Reconstructed SPECT images include some error and artifacts by nature. A statistical analysis can reduce some errors and artifacts, however, it can also lead to new errors and artifacts. In our study, some artifacts were observed in the statistical mapping results that were not seen in original SPECT images. These artifacts were recognizable as artifacts by comparing the statistical mapped images with original reconstructed SPECT images. However, it should be kept in mind that the statistical mapping images are not original images, and should not be overrated. The final clinical evaluation should be based on careful image interpretation.

5.4. Study limitations

Our study has some limitations. The patient population was small and selected based on the criteria of suspected PCNSL. All patients with brain lesions were not included in this study. However, the patient population in this study represents the actual target population who need a differential diagnosis. Therefore, this study demonstrated the actual clinical usefulness of IMP SPECT for the differential diagnosis of PCNSL.

IMP SPECT is useful for the diagnosis of PCNSL because the uptake is specific, as shown in our results. The gold standard for the diagnosis of PCNSL is the pathological examination of surgical specimens. There is currently no definitive non-invasive diagnostic method. Because some patients with PCNSL are contraindicated for surgery, IMP SPECT may represent an alternative to biopsy for obtaining a diagnosis. Further collection of experiences and improvements of the diagnostic methods will increase the reliability and decrease the limitations of diagnostic imaging using IMP SPECT for PCNSL. In the actual clinical diagnosis of PCNSL, we generally acquire additional information from other examinations, including tumor marker levels and gallium and/or thallium scintigraphy. In our patient population, we also examined the findings by these modalities. A detailed discussion of the results of these examinations is not within the scope of this paper, but such combined evaluations may help overcome some of the limitations of IMP SPECT.


6. Conclusion

IMP-SPECT and statistical mapping are considered to be useful for the diagnosis of PCNSL. Multi-modal images should be taken before steroid therapy, because steroids affect the diagnostic performance of both of MRI and SPECT. Statistical mapping is useful for detecting small tumors which cannot be detected by usual IMP SPECT. However, some artifacts also exist in statistical mapping images. The careful interpretation of such image findings is essential. Anatomical standardized statistical mapping is thus considered a useful method for improving the diagnostic sensitivity, specificity and accuracy of IMP SPECT for brain lesions.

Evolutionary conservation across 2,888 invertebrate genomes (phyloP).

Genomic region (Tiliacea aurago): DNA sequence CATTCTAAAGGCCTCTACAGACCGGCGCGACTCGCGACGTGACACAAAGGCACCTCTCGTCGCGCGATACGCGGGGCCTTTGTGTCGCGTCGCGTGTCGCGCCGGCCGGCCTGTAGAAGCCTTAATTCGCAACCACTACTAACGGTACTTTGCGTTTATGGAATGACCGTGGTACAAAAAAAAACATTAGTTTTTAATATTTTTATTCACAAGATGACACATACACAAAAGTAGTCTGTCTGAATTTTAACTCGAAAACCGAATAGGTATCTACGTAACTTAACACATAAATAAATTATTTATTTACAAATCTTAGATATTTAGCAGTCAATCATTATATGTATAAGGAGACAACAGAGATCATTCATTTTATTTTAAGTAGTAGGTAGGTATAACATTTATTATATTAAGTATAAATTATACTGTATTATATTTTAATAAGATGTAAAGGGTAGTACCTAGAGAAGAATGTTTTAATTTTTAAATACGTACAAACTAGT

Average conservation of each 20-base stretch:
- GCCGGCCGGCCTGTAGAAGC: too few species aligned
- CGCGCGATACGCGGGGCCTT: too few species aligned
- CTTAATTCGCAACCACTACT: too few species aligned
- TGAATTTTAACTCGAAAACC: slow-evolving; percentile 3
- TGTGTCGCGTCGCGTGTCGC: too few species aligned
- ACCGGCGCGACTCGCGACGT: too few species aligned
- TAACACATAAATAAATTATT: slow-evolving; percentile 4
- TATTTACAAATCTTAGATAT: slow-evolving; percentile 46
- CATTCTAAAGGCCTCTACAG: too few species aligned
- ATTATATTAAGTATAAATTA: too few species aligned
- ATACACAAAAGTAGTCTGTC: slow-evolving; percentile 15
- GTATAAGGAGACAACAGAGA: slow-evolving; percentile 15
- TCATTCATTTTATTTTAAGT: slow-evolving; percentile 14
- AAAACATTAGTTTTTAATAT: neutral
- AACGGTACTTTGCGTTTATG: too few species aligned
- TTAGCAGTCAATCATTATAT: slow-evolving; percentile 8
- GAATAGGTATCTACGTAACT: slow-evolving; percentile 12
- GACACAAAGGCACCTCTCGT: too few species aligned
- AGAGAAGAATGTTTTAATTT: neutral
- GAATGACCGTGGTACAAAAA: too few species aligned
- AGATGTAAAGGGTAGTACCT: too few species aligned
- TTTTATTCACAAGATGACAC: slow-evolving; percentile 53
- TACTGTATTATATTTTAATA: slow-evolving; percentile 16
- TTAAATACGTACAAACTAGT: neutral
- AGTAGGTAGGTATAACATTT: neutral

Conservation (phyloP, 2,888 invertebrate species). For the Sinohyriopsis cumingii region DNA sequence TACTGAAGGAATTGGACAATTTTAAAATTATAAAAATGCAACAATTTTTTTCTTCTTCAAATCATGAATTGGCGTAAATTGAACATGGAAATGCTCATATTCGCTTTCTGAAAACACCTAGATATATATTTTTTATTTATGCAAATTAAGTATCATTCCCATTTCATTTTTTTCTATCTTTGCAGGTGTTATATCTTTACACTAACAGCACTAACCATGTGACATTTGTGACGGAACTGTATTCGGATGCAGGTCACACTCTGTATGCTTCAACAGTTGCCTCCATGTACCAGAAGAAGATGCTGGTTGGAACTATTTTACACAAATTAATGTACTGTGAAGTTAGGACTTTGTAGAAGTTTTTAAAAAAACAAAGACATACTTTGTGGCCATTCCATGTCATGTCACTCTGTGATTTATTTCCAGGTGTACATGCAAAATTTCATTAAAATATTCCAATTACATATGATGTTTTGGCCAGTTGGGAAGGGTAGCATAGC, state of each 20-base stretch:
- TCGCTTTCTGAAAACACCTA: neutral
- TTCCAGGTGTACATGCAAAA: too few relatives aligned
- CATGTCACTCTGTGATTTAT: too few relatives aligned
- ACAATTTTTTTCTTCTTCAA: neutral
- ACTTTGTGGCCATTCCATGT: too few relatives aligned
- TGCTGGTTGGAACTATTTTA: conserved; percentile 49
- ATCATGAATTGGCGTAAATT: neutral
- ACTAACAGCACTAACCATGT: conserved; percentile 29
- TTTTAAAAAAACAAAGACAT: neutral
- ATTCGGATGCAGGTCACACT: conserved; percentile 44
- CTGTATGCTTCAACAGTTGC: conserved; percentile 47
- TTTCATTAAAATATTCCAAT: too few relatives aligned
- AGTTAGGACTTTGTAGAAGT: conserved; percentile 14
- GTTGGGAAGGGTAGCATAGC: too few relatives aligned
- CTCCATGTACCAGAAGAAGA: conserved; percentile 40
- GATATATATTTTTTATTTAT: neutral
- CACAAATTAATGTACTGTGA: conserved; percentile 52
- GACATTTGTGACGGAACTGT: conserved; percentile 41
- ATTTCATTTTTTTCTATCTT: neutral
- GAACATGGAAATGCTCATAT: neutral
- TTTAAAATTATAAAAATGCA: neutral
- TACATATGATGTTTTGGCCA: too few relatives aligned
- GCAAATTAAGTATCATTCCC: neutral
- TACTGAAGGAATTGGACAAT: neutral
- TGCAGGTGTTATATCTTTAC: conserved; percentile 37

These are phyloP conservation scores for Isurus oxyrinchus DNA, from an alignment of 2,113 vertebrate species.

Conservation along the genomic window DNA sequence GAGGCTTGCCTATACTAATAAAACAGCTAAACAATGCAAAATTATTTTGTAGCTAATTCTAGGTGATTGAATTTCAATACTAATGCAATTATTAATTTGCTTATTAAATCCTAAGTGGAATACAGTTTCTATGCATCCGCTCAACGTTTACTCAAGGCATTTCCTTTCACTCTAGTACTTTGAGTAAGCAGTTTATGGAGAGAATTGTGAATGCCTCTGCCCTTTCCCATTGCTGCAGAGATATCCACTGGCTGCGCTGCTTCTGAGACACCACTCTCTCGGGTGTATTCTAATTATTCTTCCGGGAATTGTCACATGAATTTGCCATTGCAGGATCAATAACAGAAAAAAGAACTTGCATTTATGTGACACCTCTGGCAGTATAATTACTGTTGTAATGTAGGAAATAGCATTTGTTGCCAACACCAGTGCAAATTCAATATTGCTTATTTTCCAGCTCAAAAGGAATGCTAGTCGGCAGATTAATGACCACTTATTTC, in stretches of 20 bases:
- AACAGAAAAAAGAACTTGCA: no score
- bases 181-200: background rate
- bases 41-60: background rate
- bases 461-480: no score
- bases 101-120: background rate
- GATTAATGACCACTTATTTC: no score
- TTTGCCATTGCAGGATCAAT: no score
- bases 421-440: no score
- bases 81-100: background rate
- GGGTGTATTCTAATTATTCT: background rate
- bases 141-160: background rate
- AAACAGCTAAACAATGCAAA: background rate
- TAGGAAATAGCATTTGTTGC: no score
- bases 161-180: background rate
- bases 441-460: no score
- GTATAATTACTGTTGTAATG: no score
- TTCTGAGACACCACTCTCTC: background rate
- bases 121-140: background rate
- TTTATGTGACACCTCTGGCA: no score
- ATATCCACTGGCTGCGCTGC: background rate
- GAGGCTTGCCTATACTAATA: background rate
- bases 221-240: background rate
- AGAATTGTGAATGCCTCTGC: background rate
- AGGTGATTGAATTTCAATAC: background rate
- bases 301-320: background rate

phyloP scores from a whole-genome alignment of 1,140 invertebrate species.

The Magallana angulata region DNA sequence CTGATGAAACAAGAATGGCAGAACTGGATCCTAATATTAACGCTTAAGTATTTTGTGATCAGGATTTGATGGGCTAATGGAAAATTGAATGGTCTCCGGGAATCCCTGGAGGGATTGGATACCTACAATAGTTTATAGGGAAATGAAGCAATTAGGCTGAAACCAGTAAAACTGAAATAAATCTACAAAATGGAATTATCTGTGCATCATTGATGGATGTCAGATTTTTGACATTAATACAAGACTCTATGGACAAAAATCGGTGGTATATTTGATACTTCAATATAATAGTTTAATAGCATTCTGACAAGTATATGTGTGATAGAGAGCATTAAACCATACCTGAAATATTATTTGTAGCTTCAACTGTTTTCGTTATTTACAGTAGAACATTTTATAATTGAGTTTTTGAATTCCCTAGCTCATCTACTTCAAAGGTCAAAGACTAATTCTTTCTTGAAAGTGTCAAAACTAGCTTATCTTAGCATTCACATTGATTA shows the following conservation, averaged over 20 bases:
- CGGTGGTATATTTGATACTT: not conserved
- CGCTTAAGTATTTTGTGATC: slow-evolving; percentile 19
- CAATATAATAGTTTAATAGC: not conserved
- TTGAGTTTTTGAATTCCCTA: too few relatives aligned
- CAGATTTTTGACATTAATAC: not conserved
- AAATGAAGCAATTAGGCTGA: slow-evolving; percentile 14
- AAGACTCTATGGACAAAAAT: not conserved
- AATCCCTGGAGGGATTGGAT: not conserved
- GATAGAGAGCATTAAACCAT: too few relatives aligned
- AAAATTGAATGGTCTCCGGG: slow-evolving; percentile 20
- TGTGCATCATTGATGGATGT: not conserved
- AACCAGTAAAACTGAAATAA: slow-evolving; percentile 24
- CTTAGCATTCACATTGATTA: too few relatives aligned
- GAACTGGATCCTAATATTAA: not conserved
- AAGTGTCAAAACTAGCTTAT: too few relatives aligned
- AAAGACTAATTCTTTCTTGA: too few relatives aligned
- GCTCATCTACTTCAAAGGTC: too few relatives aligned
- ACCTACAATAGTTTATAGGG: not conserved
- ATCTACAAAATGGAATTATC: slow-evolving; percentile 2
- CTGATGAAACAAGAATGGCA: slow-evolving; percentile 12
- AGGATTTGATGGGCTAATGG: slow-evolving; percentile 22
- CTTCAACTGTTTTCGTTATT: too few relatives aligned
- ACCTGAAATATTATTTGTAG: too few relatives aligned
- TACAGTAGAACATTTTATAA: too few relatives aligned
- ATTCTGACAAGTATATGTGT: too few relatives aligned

1. 1. Akiyama Y, Moritake K, Yamasaki T, Kimura Y, Kaneko A, Yamamoto Y, Miyazaki T, Daisu M: The diagnostic value of 123I-IMP SPECT in non-Hodgkin's lymphoma of the central nervous system. J Nucl Med. 41:1777-1783., 2000.
  2. 2. Fukahori T, Tahara T, Mihara F, Kato A, Masumoto H, Kudo S, Tsuji T, Tabuchi K: [Diagnostic value of high N-isopropyl-p-[123I] iodoamphetamine (IMP) uptake in brain tumors]. Nippon Igaku Hoshasen Gakkai Zasshi. 56:53-59., 1996.
  3. 3. Greenberg JH, Kushner M, Rango M, Alavi A, Reivich M: Validation studies of iodine-123-iodoamphetamine as a cerebral blood flow tracer using emission tomography. J Nucl Med 31:1364-1369, 1990.
  4. 4. Hayashi M, Deguchi J, Utsunomiya K, Yamada M, Komori T, Takeuchi M, Kanna K, Narabayashi I: Comparison of methods of attenuation and scatter correction in brain perfusion SPECT. J Nucl Med Technol 33:224-229, 2005.
  5. 5. Kitanaka C, Eguchi T, Kokubo T: Secondary malignant lymphoma of the central nervous system with delayed high uptake on 123I-IMP single-photon emission computerized tomography. Case report. J Neurosurg. 76:871-873., 1992.
  6. 6. Nishizawa S, Tanada S, Yonekura Y, Fujita T, Mukai T, Saji H, Fukuyama H, Miyoshi T, Harada K, Ishikawa M, Kikuchi H, Konishi J: Regional Dynamics of N-Isopropyl-(123I)p-iodo-Amphetamine in Human Brain. J Nucl Med 30:150-156, 1989.
  7. 7. Ohkawa S, Yamadori A, Mori E, Tabuchi M, Ohsumi Y, Yoshida T, Yoneda Y, Furumoto M: A case of primary malignant lymphoma of the brain with high uptake of 123I-IMP. Neuroradiology. 31:270-272., 1989.
  8. 8. Sagiuchi T, Oka H, Utsuki S, Sato K, Kobayashi I, Asano Y, Ishii K, Fujii K: Increased accumulations of N-isopropyl-p-[123I]-iodoamphetamine related to tumefactive multiple sclerosis. Ann Nucl Med 19:603-606, 2005.
  9. 9. Shinoda J, Yano H, Murase S, Yoshimura S, Sakai N, Asano T: High 123I-IMP retention on SPECT image in primary central nervous system lymphoma. J Neurooncol. 61:261-265., 2003.
  10. 10. Yamamoto Y, Nishiyama Y, Kawakita K, Toyama Y, Ohkawa M, Tanabe M: Malignant lymphoma of the central nervous system with delayed increased accumulation on I-123 IMP SPECT. Clin Nucl Med. 26:105-108., 2001.
  11. 11. Yoshikai T, Fukahori T, Ishimaru J, Kato A, Uchino A, Tabuchi K, Kudo S: 123I-IMP SPET in the diagnosis of primary central nervous system lymphoma. Eur J Nucl Med 28:25-32, 2001.

Written By

Yasushi Shibata

Submitted: 13 September 2013 Published: 11 June 2014